“Most people in the automotive program are scared they’re going to invest all their money in schooling, and that’s where they’ll end up. But I was wrong.”

Steve Krueger is a success story who stayed local; he was an older student who had spent most of his working life in manufacturing until the recession hit him hard in 2009. He returned to school at the age of 54, got retrained in the NMC automotive tech program, and departed with his degree.

Krueger is now working as an automotive tech at Fox Grand Traverse, a local Ford dealership in Traverse City.

“The NMC program and instructors are amazing,” Krueger said. “So many of the instructors run their own shops, and you just can’t beat that kind of knowledge; for real-world experience, those guys are it. There’s so much potential in this business if you work hard and show ’em what you can do.”

Moody said that he currently has employers wanting to hire his students at any level, with any experience, just to fill the holes in the automotive tech industry.

“These employers will often work around the student’s school schedule, might pay for their tools to help them get started, or even pay for part of the student’s tuition,” he said. “The old convention of mechanics being ‘grease monkeys’ really isn’t true anymore. It’s never been an easy job by any means, but today it’s very high tech. And there’s an enormous, critical lack of technicians right now, which may sound bad but is actually an opportunity, if you consider supply and demand.”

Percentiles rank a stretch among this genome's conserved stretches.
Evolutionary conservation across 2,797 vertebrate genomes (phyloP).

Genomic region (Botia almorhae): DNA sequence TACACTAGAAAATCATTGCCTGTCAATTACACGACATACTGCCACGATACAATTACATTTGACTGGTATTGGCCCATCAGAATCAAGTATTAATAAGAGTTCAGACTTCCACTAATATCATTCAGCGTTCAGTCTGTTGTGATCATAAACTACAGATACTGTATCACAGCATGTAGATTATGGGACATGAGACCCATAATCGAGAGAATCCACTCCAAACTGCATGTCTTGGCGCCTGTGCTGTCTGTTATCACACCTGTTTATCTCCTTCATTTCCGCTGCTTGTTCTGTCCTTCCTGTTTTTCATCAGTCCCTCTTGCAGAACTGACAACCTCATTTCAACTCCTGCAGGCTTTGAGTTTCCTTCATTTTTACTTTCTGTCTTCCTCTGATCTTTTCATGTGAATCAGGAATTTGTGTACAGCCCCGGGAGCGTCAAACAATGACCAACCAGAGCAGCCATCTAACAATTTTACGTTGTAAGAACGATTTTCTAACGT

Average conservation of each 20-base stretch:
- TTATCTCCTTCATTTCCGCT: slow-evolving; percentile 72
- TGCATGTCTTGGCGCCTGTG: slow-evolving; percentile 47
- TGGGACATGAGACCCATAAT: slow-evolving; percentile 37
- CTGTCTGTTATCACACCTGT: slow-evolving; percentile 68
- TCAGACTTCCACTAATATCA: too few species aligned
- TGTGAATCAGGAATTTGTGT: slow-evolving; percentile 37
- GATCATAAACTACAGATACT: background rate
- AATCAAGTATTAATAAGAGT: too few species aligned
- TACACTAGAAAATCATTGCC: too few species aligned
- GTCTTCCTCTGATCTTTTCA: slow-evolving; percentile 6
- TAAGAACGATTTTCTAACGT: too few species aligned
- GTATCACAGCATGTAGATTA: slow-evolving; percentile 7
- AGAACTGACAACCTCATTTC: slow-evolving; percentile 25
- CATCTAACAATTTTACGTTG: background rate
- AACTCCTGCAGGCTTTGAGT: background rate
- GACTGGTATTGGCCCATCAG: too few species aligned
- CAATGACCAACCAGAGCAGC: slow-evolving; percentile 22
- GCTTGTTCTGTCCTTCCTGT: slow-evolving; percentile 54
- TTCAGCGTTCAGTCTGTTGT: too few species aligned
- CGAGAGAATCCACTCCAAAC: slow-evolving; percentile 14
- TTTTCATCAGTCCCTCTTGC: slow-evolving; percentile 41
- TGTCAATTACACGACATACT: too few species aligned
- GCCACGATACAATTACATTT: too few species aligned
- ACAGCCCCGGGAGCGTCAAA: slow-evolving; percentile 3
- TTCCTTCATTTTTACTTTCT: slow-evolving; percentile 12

And this is one career where the investment is definitely a solid foundation for a future.

“Locally, for students who have yet to acquire any experience at all, you can start at $12 an hour with partial benefits,” Moody said. “A lot of these people quickly move up into the $25 an hour range, and some auto technicians in our region are hitting $100,000 a year, which is pretty good for here. The other great thing is that you can take this training with you anywhere in the state, country or world,” he added. “Just about anybody who goes through this program can be a success.”

To find out more about NMC’s automotive service tech program, visit nmc.edu or call 231-995-1300.

Kristi Kates is a contributing editor and freelance writer.

PHOTO: Student Jeffrey Voight and instructor Wayne Moody in the automotive shop at Northwestern Michigan College.